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The Unpacking Technique


Guest articles > The Unpacking Technique


by: Will Tumonis


The Support Theory

One of the interesting findings in behavioral decision-making is that people consider an event more probable if they consider its components or constituent elements. Conversely, a more general and abstract description leads people to conclude that an event is less likely to occur. These findings are part of the support theory, first established by Amos Tversky and Derek Koehler in their 1994 study. [1] The support theory underlies some simple but practical and ethical techniques of influence.

The Unpacking Technique

Any point can be made more persuasive by partitioning it or listing its various components. You can simply mention in detail all possible scenarios and show all the possibilities. The unpacking increases the salience of each component and this leads to greater overall impressions. So by unpacking the issue into its components you'll lead people to believe that something is more certain.

For instance, let's say that most people routinely underestimate the health risks of popular over-counter medications and you want to convince people of their serious side effects. You might simply ask them about the adverse health risks of over-the-counter medications. With the unpacking technique, you could ask essentially the same question, only you would also mention specific health risks; for example, you could ask if taking over-the-counter medications would lead to increased risks of cardiovascular diseases, gastrointestinal bleeding, damaged kidneys, respiratory illnesses, nervous system damage, and metabolic disorders. The two versions should lead to the same perceived risks because the general version includes all health risks, including those mentioned in the unpacked version. Yet, such unpacked versions lead people to think that risks are noticeably greater.[2]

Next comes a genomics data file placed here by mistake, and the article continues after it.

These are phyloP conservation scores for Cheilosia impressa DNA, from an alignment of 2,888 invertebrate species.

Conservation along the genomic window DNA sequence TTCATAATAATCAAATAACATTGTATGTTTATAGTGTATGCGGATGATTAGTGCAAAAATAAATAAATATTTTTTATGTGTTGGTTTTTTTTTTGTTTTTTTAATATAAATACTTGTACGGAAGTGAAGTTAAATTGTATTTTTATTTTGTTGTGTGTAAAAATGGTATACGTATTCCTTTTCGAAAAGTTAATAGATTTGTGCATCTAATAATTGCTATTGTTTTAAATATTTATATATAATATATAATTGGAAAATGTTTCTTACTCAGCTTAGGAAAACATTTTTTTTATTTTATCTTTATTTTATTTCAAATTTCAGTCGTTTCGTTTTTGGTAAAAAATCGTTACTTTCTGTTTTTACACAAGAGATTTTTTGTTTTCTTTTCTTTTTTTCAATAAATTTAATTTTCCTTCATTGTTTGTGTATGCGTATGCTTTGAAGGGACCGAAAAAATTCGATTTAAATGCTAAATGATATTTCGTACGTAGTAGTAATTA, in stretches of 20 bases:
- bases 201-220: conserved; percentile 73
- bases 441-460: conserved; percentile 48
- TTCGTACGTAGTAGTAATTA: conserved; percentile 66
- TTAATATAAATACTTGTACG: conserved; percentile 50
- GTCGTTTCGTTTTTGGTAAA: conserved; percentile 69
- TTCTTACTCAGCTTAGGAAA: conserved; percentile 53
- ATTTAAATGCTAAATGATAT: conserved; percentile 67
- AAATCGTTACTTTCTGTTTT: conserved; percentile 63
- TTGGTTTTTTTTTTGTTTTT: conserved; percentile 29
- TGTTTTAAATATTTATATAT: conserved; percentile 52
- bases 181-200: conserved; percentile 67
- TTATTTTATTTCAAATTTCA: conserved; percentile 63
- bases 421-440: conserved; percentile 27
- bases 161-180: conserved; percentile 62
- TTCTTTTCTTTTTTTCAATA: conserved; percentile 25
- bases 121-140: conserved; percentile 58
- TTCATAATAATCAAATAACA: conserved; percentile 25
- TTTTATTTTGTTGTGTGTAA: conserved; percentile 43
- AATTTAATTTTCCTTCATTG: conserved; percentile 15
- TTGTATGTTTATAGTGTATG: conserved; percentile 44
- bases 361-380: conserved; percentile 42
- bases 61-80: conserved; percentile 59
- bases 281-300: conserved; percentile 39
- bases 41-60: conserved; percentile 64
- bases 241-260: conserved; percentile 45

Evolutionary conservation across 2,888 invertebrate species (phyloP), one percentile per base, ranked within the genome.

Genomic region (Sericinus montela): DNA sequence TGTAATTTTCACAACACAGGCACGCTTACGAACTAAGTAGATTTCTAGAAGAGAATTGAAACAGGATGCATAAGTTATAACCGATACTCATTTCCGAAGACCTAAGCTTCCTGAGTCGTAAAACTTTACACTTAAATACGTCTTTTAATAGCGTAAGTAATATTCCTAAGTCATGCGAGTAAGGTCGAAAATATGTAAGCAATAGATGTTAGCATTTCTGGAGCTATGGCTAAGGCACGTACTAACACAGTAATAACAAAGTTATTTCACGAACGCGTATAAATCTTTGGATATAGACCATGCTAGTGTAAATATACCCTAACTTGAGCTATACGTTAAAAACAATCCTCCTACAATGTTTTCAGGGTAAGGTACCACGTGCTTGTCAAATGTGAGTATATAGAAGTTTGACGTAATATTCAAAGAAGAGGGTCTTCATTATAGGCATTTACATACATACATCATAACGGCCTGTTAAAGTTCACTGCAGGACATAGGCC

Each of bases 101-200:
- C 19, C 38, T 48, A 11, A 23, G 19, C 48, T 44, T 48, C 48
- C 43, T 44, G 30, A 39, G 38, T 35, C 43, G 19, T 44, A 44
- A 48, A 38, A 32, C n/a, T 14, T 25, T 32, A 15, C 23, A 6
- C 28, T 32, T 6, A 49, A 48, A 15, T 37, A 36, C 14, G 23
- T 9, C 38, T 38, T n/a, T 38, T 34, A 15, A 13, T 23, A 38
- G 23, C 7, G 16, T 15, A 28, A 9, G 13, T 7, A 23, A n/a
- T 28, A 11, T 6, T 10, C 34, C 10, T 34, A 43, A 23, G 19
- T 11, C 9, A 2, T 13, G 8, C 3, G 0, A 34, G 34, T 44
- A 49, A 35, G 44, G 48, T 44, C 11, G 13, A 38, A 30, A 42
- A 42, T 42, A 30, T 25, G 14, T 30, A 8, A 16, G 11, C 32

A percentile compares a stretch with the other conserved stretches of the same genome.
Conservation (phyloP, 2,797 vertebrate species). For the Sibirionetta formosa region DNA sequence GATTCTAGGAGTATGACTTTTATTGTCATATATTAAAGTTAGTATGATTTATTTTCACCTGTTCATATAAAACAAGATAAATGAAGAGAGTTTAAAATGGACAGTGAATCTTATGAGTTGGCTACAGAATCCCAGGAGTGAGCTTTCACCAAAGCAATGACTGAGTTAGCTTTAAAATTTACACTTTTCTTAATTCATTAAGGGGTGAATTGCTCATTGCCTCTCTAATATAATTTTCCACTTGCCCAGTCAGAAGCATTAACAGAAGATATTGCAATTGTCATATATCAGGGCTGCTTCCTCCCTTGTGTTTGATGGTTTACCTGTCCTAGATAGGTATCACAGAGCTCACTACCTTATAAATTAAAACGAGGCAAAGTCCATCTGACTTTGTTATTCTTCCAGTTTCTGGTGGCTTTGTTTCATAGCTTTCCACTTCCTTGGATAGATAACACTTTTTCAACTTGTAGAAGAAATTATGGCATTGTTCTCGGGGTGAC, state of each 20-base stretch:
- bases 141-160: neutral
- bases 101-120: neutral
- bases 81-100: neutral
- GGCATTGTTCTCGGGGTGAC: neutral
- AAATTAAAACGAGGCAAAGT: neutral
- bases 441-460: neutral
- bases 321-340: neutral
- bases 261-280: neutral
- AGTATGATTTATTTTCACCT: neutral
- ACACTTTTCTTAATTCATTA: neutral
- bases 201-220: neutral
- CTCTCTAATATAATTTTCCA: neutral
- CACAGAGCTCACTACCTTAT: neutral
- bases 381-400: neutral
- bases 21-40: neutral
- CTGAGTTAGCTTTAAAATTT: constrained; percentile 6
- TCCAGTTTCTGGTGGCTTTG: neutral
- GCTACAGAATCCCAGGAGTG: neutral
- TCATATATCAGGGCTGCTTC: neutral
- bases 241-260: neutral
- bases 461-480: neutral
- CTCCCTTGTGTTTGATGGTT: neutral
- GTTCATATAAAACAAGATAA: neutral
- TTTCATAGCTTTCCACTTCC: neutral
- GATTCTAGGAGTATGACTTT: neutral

The Coalescing Technique

Sometimes the problem is not that people underestimate a risk but the opposite tendency to overestimate the probability of certain events, especially those that are vivid and captivating. The support theory suggests that it is best to coalesce or pack individual points into a more general description when you are dealing with such exaggerated perceptions of risk.

For instance, people significantly overestimate the likelihood of dying from terrorist attacks. You would certainly create an even greater perception of an already exaggerated risk if you unpacked the issue, for example, by mentioning all possible ways how, when, and where it might happen—car bombs, suicide vests, airplane hijackings, mall shootings, biological weapons, etc. So if you want to reduce their flawed estimates, use descriptions that are more general and abstract. Avoid any detailed and vivid descriptions and decrease the salience of individual elements by combining them in a single “package” of terrorism.


[1] Amos Tversky and Derek J. Koehler, Support theory: A Nonextensional Representation of Subjective Probability, Psychological Review, 101, 547-567 (1994).

[2] Leaf Van Boven and Nicholas Epley, The Unpacking Effect in Evaluative Judgments: When the Whole is Less than the Sum of Its Parts, Journal of Experimental Social Psychology 39, 263–269 (2003)


Contributor: Will Tumonis

Published here on: 08-Mar-15

Classification: Psychology, Persuasion


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